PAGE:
How often is non-governmental organization (NGO) topic being discussed during gatherings with colleagues, or at dinner time with family? It might be unlikely. Apart from the fact that it is not a common topic, the ‘NGO’ term might not actually well-recognized by our society in general. So, what are the importance and functions of NGOs and how can NGOs be formed at first?
History records, initially, that the term NGO became popular at the end of the Second World War, as the United Nations attempted to distinguish between specialized inter-governmental agencies and private organizations. Just imagine how many organizations there might have been ‘inadvertently’ formed after the war — many, of course, volunteered to help one another. However, the actual origins of the movement were much longer before that. There’s a hint that the first international NGO in the world was the Anti-Slavery Society which was formed in 1839 in the United States. This organization became a catalyst for many of the organizations that followed it. Later, various other NGOs grew, including the Red Cross, Save the Children, and Oxfam after World War II.
In this current era, NGOs are non-state actors who play a significant role in encouraging the progress of the country. NGOs also helps countries to implement Sustainable Development Goals (SDGs)—a global development framework designed by the United Nations. NGOs have various focus movements and objectives, for example in matters of human rights, the environment, and also women’s empowerment. The spirit of the SDGs can be seen in its own motto, which is ‘no one left behind’. This motto is conceptualized to integrate the global development including all countries that support SDGs.
At the time the SDGs were launched, Indonesia already had developmental priorities, in accordance with the programs and priorities in the Nawacita and the 2015-2019 Medium Term Development Plan (RPJMN). In short, Nawacita consists of nine development priorities. The SDGs are translated and integrated into national and regional development agendas, and in general, all SDGs targets intersect with components in Nawacita. Now, the RPJMN has been updated for 2020-2024. It is clear that one of the biggest roles of NGOs is to partner with the state in its development. The establishment of NGOs is known as one of the most visible public response to globalization. NGOs all over the world are certainly existed to be a useful balance between the government and the society so that the voice and needs of the society to develop both the country and the world can be harmonized.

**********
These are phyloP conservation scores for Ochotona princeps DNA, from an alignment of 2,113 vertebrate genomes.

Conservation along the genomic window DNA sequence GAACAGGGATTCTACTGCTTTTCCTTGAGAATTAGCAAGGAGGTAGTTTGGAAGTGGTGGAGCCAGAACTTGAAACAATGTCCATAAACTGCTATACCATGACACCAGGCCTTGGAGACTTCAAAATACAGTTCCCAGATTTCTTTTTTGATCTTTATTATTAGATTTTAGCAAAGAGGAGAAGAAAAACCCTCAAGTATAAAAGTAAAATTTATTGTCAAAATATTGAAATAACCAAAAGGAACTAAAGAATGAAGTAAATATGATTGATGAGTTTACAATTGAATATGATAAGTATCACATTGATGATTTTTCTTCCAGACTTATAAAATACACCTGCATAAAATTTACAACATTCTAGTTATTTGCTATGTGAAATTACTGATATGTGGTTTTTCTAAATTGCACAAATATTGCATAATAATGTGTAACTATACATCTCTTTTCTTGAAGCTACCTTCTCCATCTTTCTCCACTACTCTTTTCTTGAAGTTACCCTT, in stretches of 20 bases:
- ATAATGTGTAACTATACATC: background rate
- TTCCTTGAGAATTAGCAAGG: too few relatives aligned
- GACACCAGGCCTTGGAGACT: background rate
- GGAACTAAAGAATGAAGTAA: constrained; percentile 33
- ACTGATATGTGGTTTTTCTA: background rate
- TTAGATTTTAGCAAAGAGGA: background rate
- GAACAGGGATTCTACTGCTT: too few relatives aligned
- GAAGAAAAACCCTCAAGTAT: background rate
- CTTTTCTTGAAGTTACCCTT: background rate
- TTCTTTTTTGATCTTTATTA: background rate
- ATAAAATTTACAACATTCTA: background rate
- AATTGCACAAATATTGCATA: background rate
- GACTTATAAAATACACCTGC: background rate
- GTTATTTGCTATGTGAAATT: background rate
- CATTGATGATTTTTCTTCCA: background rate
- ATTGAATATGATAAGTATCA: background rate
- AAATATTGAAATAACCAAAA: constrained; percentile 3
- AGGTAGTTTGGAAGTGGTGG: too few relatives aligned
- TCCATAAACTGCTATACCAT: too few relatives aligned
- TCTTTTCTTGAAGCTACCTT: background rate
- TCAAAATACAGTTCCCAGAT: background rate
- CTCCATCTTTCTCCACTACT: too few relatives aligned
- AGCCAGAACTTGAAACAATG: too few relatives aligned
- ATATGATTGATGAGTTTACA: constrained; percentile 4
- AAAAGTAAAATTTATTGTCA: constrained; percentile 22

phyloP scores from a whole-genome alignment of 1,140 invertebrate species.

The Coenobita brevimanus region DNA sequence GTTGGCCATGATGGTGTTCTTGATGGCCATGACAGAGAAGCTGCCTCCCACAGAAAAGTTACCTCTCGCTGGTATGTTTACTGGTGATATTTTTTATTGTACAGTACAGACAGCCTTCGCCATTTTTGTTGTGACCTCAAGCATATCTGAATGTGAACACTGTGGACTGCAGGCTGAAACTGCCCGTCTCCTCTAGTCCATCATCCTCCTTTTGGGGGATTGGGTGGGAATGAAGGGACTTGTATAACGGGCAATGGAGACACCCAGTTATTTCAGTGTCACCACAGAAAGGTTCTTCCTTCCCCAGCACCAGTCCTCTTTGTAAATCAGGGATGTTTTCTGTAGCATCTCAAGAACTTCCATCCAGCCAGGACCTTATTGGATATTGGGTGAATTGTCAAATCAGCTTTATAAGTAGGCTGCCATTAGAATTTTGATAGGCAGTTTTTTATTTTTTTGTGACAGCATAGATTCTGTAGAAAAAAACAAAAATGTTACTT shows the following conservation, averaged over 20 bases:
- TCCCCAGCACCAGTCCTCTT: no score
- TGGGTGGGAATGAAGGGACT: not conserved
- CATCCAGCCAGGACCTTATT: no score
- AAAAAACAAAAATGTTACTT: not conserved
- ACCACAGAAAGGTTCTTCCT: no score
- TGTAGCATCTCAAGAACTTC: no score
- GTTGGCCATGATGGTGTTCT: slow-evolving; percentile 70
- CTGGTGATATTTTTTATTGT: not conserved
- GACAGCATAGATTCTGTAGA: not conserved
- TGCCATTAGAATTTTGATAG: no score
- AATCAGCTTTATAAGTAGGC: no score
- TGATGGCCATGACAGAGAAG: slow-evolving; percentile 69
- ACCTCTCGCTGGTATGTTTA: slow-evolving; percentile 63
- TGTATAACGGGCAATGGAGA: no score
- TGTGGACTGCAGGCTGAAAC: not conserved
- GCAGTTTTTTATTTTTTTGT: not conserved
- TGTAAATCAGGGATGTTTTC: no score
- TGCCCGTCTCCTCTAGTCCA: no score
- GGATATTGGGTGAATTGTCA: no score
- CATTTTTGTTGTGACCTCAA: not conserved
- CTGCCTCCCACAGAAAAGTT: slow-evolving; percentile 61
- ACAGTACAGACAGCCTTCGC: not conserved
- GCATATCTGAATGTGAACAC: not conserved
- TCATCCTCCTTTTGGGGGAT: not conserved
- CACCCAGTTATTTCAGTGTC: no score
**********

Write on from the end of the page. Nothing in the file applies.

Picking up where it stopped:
Titian’s organizational structure, background, and goals make Titian a part of the list of NGOs that support the advancement of education in Indonesia. You can read about Titian’s role in supporting the SDGs and supporting the country’s development plan in this article. In the latest 2020-2024 RPJMN specifically in Presidential Directive number 2 which is Human Resource Development, there is a part of the plan to improve the quality of education. Education is one of the determining factors of the development assessment progress in many countries. Similar to other active NGOs operating in all parts of the world, Titian can create a ripple effect for the surrounding communities to work together and become better altogether. Not only empowering youth through scholarship and mentoring, Titian also empowers the community by being ready to facilitate the surrounding communities to learn new skills and also opening up access to new information and knowledge.
Some of the impact of change may not be seen and felt instantly, because developing people’s character and mindset is not an easy task and it surely will take a long time. Even though it is not easy, it is certainly still very possible for NGOs and other parties to do this, especially if all related parties put their trust in the process. Since 2006, Titian has been working to help more than 1,000 students graduate from high school. Various programs for the community also continue to be carried out in a sustainable and monitored manner. The education obtained by all Titian students can help them in terms of developing a mindset that will influence their respective families, improving their quality of lives, and also re-implementing the education patterns that will be applied to the next generation. The world will continue to change over time. It’s answered: the existence of various NGOs around the world, including in Indonesia, is one of the strong components in a society to help them form new characters, habits, and mentality in facing global challenges.
Filantropi Indonesia. 2017. Berbagi & Berkolaborasi untuk SDGs: Panduan Praktis Implementasi SDGs Sektor Filantropi.
Martani, Rencana Pembangunan Jangka Menengah Nasional 2020-2024, “Indonesia Berpenghasilan Menengah – Tinggi yang Sejahtera, Adil, dan Berkesinambungan”, accessed from https://staff.blog.ui.ac.id/martani/files/2019/09/Ringkasan-Eksekutif-RPJMN-IV-2020-2024